So, you are considering the purchase of an apartment in one of the new buildings that will soon be gracing our skyline.
Here’s what’s in store:
First you will visit a swanky sales office to view a dollhouse sized replica of the building and computerized renderings of the finished apartments. You will then walk through a model apartment with sparkly virtual views projected in the faux windows and exquisite staging by a famous interior designer, and leave completely convinced...
If it sounds crazy buying an apartment before it is even built, it just might be even more dodgy than you think. There are more risks than most buyers are aware of, and no one really talks about them. So here’s what you need to know.
1. The developer is allowed to deviate up to 5% from the square footage promised before the buyer has the right to walk away from a contract, regardless of how or why the square footage was reduced.
(In a 1,500 square foot apartment, that’s a 9x8 home office space…gone.)
2. There is NO set threshold for cubic square footage deviation. Meaning there is nothing obligating the developer to deliver the ceiling heights promised, or preventing them from installing ductwork or soffits that reduce the usable space in the home. Even if you were to sign a contract that promised 11’ ceilings but you receive 8’ ceilings instead, this is not necessarily an "out" from the contract. You would have to prove in court that the reduction materially reduces the value of the unit.
(A well known real estate attorney I often work with recently represented a buyer who was delivered an apartment with ceilings UNDER 8 feet! Fortunately, the developer was an honest and reasonable person, and when he visited the apartment himself, he agreed completely that it was unlivable and let the buyer out of the contract.)
3. The property taxes listed on the offering plan are only required to be accurate for the building’s first year of operation. If the building is not fully functional on the day it is assessed for these purposes, the taxes will be abnormally low and could even double or triple by the time the building is complete. There are usually clauses buried deep in the offering plan that state that the figures provided are only for the first year, and they typically do not provide estimates for what the taxes will realistically become.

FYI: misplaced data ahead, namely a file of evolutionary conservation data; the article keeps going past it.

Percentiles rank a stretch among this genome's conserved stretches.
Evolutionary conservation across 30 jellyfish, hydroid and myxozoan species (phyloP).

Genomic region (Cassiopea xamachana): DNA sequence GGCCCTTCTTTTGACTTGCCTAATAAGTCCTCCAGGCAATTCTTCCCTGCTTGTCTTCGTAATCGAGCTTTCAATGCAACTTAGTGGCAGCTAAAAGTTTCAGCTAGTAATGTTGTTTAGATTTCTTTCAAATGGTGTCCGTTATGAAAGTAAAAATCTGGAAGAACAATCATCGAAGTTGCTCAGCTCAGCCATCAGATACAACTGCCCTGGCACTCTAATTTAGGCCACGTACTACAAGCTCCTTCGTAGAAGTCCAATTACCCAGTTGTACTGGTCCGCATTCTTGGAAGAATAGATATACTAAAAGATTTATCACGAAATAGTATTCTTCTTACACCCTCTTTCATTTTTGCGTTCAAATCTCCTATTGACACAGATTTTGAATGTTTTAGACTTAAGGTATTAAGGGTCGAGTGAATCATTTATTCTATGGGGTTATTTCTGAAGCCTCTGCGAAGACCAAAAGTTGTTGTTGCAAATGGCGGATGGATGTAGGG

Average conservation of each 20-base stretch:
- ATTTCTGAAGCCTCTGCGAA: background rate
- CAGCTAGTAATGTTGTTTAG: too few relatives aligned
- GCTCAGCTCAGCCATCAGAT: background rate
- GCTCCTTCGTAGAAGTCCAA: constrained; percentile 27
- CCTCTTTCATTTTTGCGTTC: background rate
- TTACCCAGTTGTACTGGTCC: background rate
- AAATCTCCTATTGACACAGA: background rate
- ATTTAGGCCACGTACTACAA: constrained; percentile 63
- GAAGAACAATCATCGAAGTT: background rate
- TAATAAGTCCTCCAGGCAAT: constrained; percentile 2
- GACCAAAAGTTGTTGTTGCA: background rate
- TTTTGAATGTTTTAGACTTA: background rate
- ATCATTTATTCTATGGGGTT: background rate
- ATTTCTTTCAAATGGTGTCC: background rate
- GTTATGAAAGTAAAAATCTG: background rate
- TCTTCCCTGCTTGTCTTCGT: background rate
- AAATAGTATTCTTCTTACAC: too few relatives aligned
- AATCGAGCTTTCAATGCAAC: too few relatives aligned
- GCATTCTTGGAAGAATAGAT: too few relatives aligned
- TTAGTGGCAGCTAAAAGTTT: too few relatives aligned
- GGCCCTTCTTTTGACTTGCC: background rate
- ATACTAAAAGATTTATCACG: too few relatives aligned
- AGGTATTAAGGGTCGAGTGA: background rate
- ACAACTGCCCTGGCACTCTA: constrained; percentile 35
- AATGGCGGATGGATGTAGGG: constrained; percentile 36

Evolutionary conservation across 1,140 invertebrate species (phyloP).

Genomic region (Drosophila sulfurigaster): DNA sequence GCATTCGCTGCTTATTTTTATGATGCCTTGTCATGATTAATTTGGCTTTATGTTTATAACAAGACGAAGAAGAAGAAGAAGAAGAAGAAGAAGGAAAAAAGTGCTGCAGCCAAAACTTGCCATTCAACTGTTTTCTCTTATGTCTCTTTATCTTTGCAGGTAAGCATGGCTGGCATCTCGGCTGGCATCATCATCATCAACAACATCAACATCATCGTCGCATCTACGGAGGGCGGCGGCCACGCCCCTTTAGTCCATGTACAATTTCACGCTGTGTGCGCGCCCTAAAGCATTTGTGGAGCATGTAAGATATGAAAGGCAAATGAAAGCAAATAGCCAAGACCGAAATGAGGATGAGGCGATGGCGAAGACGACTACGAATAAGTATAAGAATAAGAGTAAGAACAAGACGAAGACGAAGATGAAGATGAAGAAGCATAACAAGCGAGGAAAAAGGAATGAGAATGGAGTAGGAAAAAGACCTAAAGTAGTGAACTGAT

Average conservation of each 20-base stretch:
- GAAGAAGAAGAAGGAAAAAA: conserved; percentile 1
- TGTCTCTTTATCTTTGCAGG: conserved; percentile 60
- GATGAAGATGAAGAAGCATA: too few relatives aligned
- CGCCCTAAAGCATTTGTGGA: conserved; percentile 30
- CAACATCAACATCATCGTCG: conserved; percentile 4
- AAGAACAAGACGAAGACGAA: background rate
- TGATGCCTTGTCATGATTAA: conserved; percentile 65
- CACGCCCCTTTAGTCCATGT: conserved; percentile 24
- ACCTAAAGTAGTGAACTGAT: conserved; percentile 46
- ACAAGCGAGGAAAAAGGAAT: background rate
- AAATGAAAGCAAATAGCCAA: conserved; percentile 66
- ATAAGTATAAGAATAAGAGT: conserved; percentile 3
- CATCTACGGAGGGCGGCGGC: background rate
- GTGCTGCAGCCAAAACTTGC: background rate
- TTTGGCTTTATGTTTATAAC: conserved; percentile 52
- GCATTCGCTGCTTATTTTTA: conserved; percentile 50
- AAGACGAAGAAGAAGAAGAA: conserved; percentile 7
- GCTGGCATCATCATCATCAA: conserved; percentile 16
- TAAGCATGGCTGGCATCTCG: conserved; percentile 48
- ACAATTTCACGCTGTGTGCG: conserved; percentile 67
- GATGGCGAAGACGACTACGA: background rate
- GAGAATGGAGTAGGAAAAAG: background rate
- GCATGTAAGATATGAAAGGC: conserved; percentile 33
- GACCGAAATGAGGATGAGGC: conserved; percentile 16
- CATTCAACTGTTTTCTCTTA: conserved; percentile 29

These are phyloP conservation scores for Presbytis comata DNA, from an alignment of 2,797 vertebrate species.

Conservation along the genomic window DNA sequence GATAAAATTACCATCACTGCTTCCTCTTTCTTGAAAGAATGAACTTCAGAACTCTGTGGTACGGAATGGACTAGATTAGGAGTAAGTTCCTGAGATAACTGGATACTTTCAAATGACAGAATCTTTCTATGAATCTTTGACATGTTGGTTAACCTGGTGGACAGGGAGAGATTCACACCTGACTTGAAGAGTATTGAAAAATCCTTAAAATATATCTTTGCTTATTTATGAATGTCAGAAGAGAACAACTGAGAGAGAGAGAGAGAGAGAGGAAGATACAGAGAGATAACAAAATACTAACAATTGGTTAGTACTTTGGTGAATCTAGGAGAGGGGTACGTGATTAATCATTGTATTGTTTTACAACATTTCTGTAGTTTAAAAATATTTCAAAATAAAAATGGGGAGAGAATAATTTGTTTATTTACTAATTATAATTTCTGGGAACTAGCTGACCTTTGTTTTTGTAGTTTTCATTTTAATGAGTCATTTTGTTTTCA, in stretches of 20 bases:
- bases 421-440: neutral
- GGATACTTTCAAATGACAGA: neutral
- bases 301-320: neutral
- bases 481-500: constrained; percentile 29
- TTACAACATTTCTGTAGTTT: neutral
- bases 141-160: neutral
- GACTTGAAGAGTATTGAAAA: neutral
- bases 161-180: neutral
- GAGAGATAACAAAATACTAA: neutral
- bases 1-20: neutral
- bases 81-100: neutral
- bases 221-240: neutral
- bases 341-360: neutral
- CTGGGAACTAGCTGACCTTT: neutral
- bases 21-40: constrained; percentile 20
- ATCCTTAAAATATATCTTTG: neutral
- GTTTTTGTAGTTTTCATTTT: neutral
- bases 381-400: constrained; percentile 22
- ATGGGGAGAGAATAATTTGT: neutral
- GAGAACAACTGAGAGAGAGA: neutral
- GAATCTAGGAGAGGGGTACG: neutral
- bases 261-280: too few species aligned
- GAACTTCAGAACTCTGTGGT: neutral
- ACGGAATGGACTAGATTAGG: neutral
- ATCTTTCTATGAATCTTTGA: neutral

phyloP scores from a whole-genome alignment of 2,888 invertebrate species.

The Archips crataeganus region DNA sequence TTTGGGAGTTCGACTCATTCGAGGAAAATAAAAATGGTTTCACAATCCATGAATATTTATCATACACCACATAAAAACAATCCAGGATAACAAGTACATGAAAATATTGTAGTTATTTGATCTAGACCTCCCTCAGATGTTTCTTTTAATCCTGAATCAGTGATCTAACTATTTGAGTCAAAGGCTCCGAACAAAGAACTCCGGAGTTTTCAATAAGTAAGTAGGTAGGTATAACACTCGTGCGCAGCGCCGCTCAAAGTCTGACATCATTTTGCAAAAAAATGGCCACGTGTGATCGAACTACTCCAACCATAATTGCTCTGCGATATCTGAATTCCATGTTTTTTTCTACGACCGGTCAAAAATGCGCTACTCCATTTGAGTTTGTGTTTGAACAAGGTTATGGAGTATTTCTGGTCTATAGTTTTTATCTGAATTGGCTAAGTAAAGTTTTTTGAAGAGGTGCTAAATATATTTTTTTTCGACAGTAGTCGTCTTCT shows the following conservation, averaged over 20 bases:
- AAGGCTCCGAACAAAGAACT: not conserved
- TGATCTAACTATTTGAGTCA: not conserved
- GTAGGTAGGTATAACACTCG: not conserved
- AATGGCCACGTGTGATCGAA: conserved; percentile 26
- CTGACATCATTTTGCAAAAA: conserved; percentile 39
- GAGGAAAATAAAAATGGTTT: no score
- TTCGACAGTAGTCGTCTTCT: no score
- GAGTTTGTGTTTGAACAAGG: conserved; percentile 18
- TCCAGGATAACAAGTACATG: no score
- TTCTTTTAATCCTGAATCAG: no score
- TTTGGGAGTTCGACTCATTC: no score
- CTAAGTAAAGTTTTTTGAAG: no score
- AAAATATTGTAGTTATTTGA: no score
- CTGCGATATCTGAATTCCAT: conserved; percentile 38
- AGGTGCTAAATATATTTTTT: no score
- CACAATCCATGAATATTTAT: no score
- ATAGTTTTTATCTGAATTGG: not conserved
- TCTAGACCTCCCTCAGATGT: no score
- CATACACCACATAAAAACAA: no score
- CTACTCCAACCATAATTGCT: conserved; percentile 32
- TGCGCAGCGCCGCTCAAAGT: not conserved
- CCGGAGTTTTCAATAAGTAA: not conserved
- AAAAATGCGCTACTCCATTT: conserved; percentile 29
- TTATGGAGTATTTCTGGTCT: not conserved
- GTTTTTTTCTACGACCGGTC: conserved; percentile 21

4. Amenities promised (bowling alley, hammam, doggy wash) might not be delivered, even if they are listed in the offering plan. If you purchase your apartment prior to the offering plan being declared effective, as is often the case, the developer has the right to make alterations as they see fit.
5. Remember those sample bathroom walls clad with glittering bookmatched marble from a fairytale village in Sardinia? And the exotic floors of honey-hued tigerwood reclaimed from a monastery in the Amazon? All those beautiful finishes you saw in the model unit are only what they intend to use. But should that dream quarry run out of the product during the course of construction, the developer can make substitutions as necessary.
Remember This When Negotiating
When purchasing an existing apartment, it is the responsibility of the seller to pay the city and state transfer taxes which are a significant 1.825% of the purchase price. However in a new development, it is the buyer's responsibility - tacking an extra $55,000 on a $3 million dollar purchase for instance.
Transfer taxes can be negotiated in making an offer on a new development, especially in today’s slower market. Covering the transfer taxes allows the developer to negotiate and reduce the buyer's out of pocket costs without showing a lower sales price in public record.
The Silver Lining
Now that you know what to watch out for, there are some killer deals out there for the well-informed buyer. There is an abundance of new development inventory, and the subsequent competition has developers offering discounts and concessions, which make for some extremely attractive deals (I can tell you specifically where).
So have your eyes wide open and an experienced broker (moi) and a knowledgeable Manhattan-based real estate attorney on your team, and you too can own your own slice of the next neighborhood Taj Mahal. Forewarned is forearmed as they say.